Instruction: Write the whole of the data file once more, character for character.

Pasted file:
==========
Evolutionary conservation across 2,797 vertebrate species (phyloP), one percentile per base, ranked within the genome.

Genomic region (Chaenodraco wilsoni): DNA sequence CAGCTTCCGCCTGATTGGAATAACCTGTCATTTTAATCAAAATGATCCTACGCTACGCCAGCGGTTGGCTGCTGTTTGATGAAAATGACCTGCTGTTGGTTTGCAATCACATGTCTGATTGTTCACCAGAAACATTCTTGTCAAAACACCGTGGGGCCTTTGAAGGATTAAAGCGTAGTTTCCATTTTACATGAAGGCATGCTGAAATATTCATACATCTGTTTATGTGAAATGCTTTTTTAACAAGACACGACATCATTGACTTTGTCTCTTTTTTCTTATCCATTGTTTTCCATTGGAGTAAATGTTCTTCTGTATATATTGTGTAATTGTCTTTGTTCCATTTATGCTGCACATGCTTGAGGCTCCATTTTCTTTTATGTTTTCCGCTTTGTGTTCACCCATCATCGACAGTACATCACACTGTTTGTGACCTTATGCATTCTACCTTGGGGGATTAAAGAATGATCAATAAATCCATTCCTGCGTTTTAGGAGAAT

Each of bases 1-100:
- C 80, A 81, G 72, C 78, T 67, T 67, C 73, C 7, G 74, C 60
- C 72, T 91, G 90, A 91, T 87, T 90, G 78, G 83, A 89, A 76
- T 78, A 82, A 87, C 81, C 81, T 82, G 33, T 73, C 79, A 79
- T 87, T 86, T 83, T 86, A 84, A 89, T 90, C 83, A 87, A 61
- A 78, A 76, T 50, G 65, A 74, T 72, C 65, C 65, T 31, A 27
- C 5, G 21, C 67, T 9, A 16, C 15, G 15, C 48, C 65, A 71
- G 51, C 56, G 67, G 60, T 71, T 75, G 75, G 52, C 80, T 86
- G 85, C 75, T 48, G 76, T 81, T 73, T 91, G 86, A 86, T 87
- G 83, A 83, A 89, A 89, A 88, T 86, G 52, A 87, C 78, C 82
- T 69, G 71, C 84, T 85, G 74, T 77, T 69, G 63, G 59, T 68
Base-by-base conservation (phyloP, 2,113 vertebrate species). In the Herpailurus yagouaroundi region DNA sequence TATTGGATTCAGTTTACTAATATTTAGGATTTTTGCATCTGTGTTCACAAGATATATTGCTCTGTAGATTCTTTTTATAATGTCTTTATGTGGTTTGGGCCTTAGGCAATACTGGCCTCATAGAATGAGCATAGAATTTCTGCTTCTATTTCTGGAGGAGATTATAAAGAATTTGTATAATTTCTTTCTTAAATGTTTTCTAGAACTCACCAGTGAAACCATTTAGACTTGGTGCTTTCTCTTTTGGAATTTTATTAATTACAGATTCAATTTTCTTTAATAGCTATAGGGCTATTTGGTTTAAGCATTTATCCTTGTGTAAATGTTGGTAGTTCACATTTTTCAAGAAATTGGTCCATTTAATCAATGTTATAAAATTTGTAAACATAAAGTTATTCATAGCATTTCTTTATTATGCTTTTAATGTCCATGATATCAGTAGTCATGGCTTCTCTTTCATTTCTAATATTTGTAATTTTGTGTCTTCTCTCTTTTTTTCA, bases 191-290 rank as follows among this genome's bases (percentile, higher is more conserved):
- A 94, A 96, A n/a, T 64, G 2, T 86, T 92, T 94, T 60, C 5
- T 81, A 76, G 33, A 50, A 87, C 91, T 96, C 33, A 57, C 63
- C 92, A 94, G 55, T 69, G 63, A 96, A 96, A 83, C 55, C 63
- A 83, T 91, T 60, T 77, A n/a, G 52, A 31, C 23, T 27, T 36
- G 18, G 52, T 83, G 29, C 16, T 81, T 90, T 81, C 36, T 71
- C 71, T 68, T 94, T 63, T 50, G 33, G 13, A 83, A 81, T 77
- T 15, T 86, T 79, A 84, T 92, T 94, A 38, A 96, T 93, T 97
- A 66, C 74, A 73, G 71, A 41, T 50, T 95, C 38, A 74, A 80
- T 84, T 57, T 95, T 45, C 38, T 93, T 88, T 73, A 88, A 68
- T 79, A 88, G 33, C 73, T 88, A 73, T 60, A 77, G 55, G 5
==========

Evolutionary conservation across 2,797 vertebrate species (phyloP), one percentile per base, ranked within the genome.

Genomic region (Chaenodraco wilsoni): DNA sequence CAGCTTCCGCCTGATTGGAATAACCTGTCATTTTAATCAAAATGATCCTACGCTACGCCAGCGGTTGGCTGCTGTTTGATGAAAATGACCTGCTGTTGGTTTGCAATCACATGTCTGATTGTTCACCAGAAACATTCTTGTCAAAACACCGTGGGGCCTTTGAAGGATTAAAGCGTAGTTTCCATTTTACATGAAGGCATGCTGAAATATTCATACATCTGTTTATGTGAAATGCTTTTTTAACAAGACACGACATCATTGACTTTGTCTCTTTTTTCTTATCCATTGTTTTCCATTGGAGTAAATGTTCTTCTGTATATATTGTGTAATTGTCTTTGTTCCATTTATGCTGCACATGCTTGAGGCTCCATTTTCTTTTATGTTTTCCGCTTTGTGTTCACCCATCATCGACAGTACATCACACTGTTTGTGACCTTATGCATTCTACCTTGGGGGATTAAAGAATGATCAATAAATCCATTCCTGCGTTTTAGGAGAAT

Each of bases 1-100:
- C 80, A 81, G 72, C 78, T 67, T 67, C 73, C 7, G 74, C 60
- C 72, T 91, G 90, A 91, T 87, T 90, G 78, G 83, A 89, A 76
- T 78, A 82, A 87, C 81, C 81, T 82, G 33, T 73, C 79, A 79
- T 87, T 86, T 83, T 86, A 84, A 89, T 90, C 83, A 87, A 61
- A 78, A 76, T 50, G 65, A 74, T 72, C 65, C 65, T 31, A 27
- C 5, G 21, C 67, T 9, A 16, C 15, G 15, C 48, C 65, A 71
- G 51, C 56, G 67, G 60, T 71, T 75, G 75, G 52, C 80, T 86
- G 85, C 75, T 48, G 76, T 81, T 73, T 91, G 86, A 86, T 87
- G 83, A 83, A 89, A 89, A 88, T 86, G 52, A 87, C 78, C 82
- T 69, G 71, C 84, T 85, G 74, T 77, T 69, G 63, G 59, T 68
Base-by-base conservation (phyloP, 2,113 vertebrate species). In the Herpailurus yagouaroundi region DNA sequence TATTGGATTCAGTTTACTAATATTTAGGATTTTTGCATCTGTGTTCACAAGATATATTGCTCTGTAGATTCTTTTTATAATGTCTTTATGTGGTTTGGGCCTTAGGCAATACTGGCCTCATAGAATGAGCATAGAATTTCTGCTTCTATTTCTGGAGGAGATTATAAAGAATTTGTATAATTTCTTTCTTAAATGTTTTCTAGAACTCACCAGTGAAACCATTTAGACTTGGTGCTTTCTCTTTTGGAATTTTATTAATTACAGATTCAATTTTCTTTAATAGCTATAGGGCTATTTGGTTTAAGCATTTATCCTTGTGTAAATGTTGGTAGTTCACATTTTTCAAGAAATTGGTCCATTTAATCAATGTTATAAAATTTGTAAACATAAAGTTATTCATAGCATTTCTTTATTATGCTTTTAATGTCCATGATATCAGTAGTCATGGCTTCTCTTTCATTTCTAATATTTGTAATTTTGTGTCTTCTCTCTTTTTTTCA, bases 191-290 rank as follows among this genome's bases (percentile, higher is more conserved):
- A 94, A 96, A n/a, T 64, G 2, T 86, T 92, T 94, T 60, C 5
- T 81, A 76, G 33, A 50, A 87, C 91, T 96, C 33, A 57, C 63
- C 92, A 94, G 55, T 69, G 63, A 96, A 96, A 83, C 55, C 63
- A 83, T 91, T 60, T 77, A n/a, G 52, A 31, C 23, T 27, T 36
- G 18, G 52, T 83, G 29, C 16, T 81, T 90, T 81, C 36, T 71
- C 71, T 68, T 94, T 63, T 50, G 33, G 13, A 83, A 81, T 77
- T 15, T 86, T 79, A 84, T 92, T 94, A 38, A 96, T 93, T 97
- A 66, C 74, A 73, G 71, A 41, T 50, T 95, C 38, A 74, A 80
- T 84, T 57, T 95, T 45, C 38, T 93, T 88, T 73, A 88, A 68
- T 79, A 88, G 33, C 73, T 88, A 73, T 60, A 77, G 55, G 5